OS X Yosemite

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OS X v10.10 Yosemite
A version of the OS X operating system
OS X Yosemite Desktop.png
The desktop of OS X Yosemite
Developer Apple Inc.
Source model Closed source (with open source components)
Released to
October 16, 2014
Latest release 10.10.2 (Build 14C109)[1] / January 27, 2015; 37 days ago (2015-01-27)
Latest preview 10.10.3 (Build 14D87p)[2] / March 2, 2015; 3 days ago (2015-03-02)
Update method Mac App Store
Platforms x86-64
Kernel type Hybrid (Mostly Monolithic)
License APSL and Apple EULA
Preceded by OS X v10.9 Mavericks
Official website Official website
Support status

OS X Yosemite (/jˈsɛmɨt/ yoh-SEM-it-ee) (version 10.10) is the eleventh major release of OS X, Apple Inc.'s desktop and server operating system for Macintosh computers.

OS X Yosemite was announced and released to developers on June 2, 2014, at the WWDC 2014 and it was released to public beta testers on July 24, 2014. Yosemite was released to consumers on October 16, 2014.[3] Following the California landmark-based naming scheme introduced with OS X Mavericks, Yosemite is named after the national park.



Yosemite introduced a major overhaul of OS X's user interface. Its graphics replaced skeuomorphic elements with flat graphic design and blurred translucency effects, similar to the aesthetic introduced with iOS 7. Some icons have been changed to correspond with iOS 7 and iOS 8. It still maintains the OS X desktop metaphor.[4]

Other design changes include new icons, light and dark color schemes, and the replacement of Lucida Grande with Helvetica Neue as the default system typeface.[5][6][7] The Dock is now a 2D translucent rectangle instead of a skeuomorphic glass shelf, reminiscent of the Dock design used in early versions of OS X through Tiger and in iOS since iOS 7.


Many of Yosemite's new features focus on the theme of continuity, increasing its integration with other Apple services and platforms such as iOS and iCloud.[8] The Handoff functionality allows the operating system to integrate with iOS 8 devices over Bluetooth LE and Wi-Fi; users can place and answer phone calls using their iPhone as a conduit, send and receive text messages, activate personal hotspots, or load items being worked on in a mobile app (such as Mail drafts or Numbers spreadsheets) directly into their desktop equivalent.[8]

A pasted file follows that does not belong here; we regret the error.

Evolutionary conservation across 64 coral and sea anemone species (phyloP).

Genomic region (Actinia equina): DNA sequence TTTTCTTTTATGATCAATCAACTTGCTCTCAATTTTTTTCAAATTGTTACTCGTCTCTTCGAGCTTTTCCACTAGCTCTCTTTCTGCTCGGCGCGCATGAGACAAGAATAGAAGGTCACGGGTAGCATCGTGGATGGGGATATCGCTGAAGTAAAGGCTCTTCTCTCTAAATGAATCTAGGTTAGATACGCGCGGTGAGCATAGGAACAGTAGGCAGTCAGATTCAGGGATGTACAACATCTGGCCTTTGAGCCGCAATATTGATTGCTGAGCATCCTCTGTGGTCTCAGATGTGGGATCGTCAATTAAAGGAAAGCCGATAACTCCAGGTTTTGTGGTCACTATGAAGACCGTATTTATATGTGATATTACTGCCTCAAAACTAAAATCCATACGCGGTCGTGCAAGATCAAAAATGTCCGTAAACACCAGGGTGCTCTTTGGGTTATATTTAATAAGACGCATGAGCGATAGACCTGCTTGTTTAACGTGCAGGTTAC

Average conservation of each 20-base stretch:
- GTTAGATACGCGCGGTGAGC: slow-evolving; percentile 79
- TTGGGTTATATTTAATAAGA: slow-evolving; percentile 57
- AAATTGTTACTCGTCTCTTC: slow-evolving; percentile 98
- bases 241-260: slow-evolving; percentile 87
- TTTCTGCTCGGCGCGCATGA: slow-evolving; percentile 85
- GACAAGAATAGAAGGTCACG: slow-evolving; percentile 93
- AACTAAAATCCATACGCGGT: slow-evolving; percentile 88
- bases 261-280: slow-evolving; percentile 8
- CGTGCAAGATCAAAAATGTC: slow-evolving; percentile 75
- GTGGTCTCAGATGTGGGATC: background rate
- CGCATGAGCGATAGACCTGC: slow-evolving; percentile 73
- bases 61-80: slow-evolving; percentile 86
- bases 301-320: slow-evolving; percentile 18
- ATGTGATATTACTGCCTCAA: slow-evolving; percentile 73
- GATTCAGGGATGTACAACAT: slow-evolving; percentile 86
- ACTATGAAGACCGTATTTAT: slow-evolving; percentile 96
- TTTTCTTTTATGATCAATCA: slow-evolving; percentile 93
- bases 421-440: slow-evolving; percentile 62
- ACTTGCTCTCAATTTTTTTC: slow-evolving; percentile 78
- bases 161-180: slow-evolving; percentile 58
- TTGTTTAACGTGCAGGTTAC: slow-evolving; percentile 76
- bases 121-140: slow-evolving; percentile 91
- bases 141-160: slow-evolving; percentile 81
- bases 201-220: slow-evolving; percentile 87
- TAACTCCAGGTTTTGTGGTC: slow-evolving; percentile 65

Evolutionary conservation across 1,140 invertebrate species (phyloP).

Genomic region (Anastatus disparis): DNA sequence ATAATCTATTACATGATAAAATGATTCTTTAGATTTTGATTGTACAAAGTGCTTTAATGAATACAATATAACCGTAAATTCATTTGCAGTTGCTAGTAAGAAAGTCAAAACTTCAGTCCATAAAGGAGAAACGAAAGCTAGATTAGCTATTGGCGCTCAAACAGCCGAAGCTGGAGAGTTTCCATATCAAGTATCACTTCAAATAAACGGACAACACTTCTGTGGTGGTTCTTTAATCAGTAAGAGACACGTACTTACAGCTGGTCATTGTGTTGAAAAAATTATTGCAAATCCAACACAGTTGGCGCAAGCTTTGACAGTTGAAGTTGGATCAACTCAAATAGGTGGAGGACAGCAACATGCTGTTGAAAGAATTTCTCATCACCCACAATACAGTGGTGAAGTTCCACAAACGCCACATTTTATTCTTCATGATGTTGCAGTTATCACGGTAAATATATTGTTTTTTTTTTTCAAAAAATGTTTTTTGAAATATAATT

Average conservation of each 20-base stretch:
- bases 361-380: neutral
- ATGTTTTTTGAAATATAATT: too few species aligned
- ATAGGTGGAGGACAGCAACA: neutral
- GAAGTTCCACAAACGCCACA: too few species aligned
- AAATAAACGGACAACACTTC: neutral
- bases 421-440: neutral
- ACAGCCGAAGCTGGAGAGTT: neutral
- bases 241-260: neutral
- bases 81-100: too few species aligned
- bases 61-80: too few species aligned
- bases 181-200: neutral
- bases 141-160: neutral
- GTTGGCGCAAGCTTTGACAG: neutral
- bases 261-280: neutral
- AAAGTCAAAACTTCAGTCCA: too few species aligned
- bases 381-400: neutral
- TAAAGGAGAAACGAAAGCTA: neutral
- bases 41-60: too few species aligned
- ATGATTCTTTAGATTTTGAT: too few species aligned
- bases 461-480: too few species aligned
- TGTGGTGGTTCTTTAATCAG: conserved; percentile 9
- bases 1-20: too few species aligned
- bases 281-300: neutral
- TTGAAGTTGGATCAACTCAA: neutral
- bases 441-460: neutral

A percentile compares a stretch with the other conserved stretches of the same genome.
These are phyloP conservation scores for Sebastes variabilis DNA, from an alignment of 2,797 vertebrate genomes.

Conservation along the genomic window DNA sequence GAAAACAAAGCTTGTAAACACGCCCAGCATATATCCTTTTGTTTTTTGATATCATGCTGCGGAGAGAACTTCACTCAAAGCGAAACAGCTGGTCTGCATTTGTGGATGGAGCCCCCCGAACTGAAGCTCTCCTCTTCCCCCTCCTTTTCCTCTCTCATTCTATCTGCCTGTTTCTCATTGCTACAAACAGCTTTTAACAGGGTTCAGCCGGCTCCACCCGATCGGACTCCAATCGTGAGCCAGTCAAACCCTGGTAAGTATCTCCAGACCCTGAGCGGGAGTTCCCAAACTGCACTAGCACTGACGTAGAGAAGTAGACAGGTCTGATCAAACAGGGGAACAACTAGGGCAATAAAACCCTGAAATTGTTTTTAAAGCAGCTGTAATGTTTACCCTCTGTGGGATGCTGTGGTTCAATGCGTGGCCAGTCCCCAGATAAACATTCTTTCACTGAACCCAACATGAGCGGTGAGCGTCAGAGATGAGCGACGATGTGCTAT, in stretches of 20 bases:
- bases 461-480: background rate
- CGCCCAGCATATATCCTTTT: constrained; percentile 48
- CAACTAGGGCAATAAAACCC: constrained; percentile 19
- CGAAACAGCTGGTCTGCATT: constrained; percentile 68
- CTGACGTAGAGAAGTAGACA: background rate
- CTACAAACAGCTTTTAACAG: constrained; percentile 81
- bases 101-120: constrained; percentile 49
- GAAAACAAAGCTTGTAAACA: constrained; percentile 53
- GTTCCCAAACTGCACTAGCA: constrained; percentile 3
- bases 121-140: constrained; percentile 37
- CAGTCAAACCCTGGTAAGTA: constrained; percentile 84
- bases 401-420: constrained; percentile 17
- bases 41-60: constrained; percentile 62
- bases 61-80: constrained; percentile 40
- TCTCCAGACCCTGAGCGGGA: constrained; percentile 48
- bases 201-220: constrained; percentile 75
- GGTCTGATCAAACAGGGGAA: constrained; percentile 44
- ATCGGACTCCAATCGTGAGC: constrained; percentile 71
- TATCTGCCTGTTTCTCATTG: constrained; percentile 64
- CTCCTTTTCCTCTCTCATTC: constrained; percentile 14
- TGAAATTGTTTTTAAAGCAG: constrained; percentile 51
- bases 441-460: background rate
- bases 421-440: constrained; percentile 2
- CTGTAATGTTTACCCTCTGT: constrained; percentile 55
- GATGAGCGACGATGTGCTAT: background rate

Notification Center[edit]

Notification Center features a new "Today" view, similar to that in iOS. The Today view can display information and updates from various sources, along with widgets.[5][6] The widgets in the Today view are similar to those of iOS 8.


Spotlight is a more prominent part of the operating system; it now displays its search box in the center of the screen and can include results from online sources, including Bing, Maps, and Wikipedia.[5] Stock applications such as Safari and Mail have been updated.[9] In particular, many security features have been added to Safari, such as a custom history clearing option that lets users clear history, cookies, and other data from the previous hour, day, or two days. In addition, Apple added DuckDuckGo to its search offerings, a non-tracking search engine that doesn’t store users’ data.[10]

The green "zoom" button on windows now has a different function in applications that support full screen mode. Instead of simply enlarging the window, the button now enters full screen mode, eliminating the full screen button at the top right corner of windows that has been present since Mac OS X Lion. However, holding the Option key (⌥) while clicking the zoom button or double-clicking on the window chrome continues to invoke the original behavior.[11]:123–124

JavaScript for Automation (JXA) is the new system-wide support for scripting with JavaScript, built upon JavaScriptCore and JavaScript OSA.[12] It features an Objective-C bridge which enables entire Cocoa applications to be programmed in JavaScript.[13]

Beta testing[edit]

Apple initiated a new public beta program for OS X, a practice not seen with its operating systems since 2000's US$29.95 Mac OS X Public Beta which had preceded the release of Mac OS X v10.0. Yosemite is part of the OS X Beta Seed Program, a public program which allows the first 1 million[14] users to download and test the Yosemite beta at no charge. Beta testers are required to acknowledge the potential risks involved with prerelease software, and sign a non-disclosure agreement (NDA).[15] The program began releasing Public Betas on July 24, 2014.[16] Six public betas of Yosemite were released.


Version Build Date OS name Notes Standalone download
10.10 14A389 October 16, 2014 Darwin 14.0 Original Mac App Store release
10.10.1 14B25 November 17, 2014 Darwin 14.0 About the OS X Yosemite v10.10.1 Update OS X Yosemite 10.10.1 Individual update
10.10.2 14C109 January 27, 2015 Darwin 14.1 About the OS X Yosemite v10.10.2 Update OS X Yosemite 10.10.2 Individual update